JEL: H20 N10 N40 P16
    Date: 2008–04
  3. By: Benabou, Roland (Princeton University)
    Abstract: I develop a model of ideologies as collectively sustained (yet individually rational) distortions in beliefs concerning the proper scope of governments versus markets. In processing and interpreting signals of the efficacy of public and market provision of education, health insurance, pensions, etc., individuals optimally trade off the value of remaining hopeful about their future prospects (or their children’s) versus the costs of misinformed decisions. Because these future outcomes also depend on whether other citizens respond to unpleasant facts with realism or denial, endogenous social cognitions emerge. Thus, an equilibrium in which people acknowledge the limitations of interventionism coexists with one in which they remain obstinately blind to them, embracing a statist ideology and voting for an excessively large government. Conversely, an equilibrium associated with appropriate public responses to market failures coexists with one dominated by a laissez-faire ideology and blind faith in the invisible hand. With public-sector capital, this interplay of beliefs and institutions leads to history-dependent dynamics. The model also explains why societies find it desirable to set up constitutional protections for dissenting views, even when ex-post everyone would prefer to ignore unwelcome news.
    Keywords: ideology, statism, laissez-faire, cognitive dissonance, wishful thinking, institutions, political economy, psychology
    JEL: H11 D72 D83 P16 Z1
    Date: 2008–03
  4. By: Matthias Basedau (GIGA Institute of African Affairs); Alexander Stroh (GIGA Institute of African Affairs)
    Abstract: The institutionalization of political parties is said to be important for democratic development, but its measurement has remained a neglected area of research. We understand the institutionalization of political organizations as progress in four dimensions: roots in society, level of organization, autonomy, and coherence. On this basis we construct an Index of the Institutionalization of Parties (IIP), which we apply to 28 African political parties. The IIP uses extensive GIGA survey and fieldwork data. Initial results reveal a more differentiated degree of institutionalization than is commonly assumed. In addition to illustrating overall deficits in party institutionalization, the IIP highlights an astonishing variance between individual parties and—to a lesser extent—between national aggregates. Further research on party institutionalization remains necessary, particularly regarding its causes and consequences.
    Keywords: Political parties, sub-Saharan Africa, institutionalization, stability, legitimacy
    Date: 2008–02
  5. By: Fernanda Brollo (Institute for Economic Development, Boston University; Bocconi University, Via Sarfatti 25 - 20136)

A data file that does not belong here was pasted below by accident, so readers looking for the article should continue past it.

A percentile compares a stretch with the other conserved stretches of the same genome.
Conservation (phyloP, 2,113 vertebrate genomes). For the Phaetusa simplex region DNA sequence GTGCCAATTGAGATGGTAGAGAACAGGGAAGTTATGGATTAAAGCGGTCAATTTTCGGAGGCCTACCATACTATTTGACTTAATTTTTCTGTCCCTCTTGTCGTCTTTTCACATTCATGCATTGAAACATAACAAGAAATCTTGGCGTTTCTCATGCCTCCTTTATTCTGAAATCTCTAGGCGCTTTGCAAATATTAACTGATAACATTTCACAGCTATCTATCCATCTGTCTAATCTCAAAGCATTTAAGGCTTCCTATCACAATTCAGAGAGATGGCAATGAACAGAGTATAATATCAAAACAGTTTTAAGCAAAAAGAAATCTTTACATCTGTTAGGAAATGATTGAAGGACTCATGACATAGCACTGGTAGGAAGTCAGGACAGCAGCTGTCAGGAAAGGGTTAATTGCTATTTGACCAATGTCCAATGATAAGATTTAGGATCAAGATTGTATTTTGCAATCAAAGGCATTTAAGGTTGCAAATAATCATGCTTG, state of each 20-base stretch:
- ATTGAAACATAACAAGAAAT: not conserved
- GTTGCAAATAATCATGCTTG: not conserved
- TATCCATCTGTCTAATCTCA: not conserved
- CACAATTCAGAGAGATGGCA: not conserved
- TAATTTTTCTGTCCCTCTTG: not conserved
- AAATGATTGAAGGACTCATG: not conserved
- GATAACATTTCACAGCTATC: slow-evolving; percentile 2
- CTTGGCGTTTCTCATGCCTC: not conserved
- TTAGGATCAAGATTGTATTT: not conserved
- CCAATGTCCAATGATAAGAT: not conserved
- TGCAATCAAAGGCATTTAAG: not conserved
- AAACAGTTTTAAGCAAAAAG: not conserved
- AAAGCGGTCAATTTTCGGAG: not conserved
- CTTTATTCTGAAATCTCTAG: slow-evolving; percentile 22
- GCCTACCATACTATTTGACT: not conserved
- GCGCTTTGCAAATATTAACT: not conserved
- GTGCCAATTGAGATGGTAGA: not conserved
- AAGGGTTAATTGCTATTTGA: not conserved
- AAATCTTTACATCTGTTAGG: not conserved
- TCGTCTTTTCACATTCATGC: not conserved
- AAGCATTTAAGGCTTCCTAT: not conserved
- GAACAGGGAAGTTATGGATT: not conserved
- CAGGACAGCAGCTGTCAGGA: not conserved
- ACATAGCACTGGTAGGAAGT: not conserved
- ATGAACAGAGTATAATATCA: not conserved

Abstract: Corruption at local levels poses an important obstacle to economic development. In 2003, Brazil implemented an anti-corruption program in which municipalities are chosen at random to have their allocation of federal transfers audited. This paper investigates the channels through which this anti-corruption program acts. The results show that the Brazilian central government reduces the amount of infrastructure transfers to those local administrations that are more corrupt. Exploring the exogenous timing of released audit reports, there is evidence that the actual reduction on federal transfers does not have an impact on corrupt mayors’ probability of re-election. Instead, the disclosure to voters of information about corruption is the channel for electoral punishment. Poorer municipalities tend to be associated with higher levels of corruption reported. Hence the reduction in transfers to municipalities with many violations reported might hurt poor communities disproportionately without any compensating beneficial effects on corruption reduction.
    Date: 2008–03
  6. By: Sebastian Elischer (Jacobs University Bremen)
    Abstract: This paper analyzes the role of ethnicity in shaping the character of Kenya’s political parties and its party system since 1992. Drawing on a constructivist conception of ethnicity, it uses a framework of comparison derived from Donald Horowitz and distinguishes between three party types: the mono-ethnic party, the multi-ethnic alliance type and the multi-ethnic integrative type. It shows that although Kenyan parties have increasingly incorporated diverse communities, they have consistently failed to bridge the country’s dominant ethnic cleavages. Consequently, all of Kenya’s significant parties represent ethnic coalitions of convenience and commitment and, thus, ethnic parties. The paper further states that the country’s post-2007 political environment is a by-product of the omnipresence of this party type.
    Keywords: Social cleavages, ethnicity, political party identification, Kenya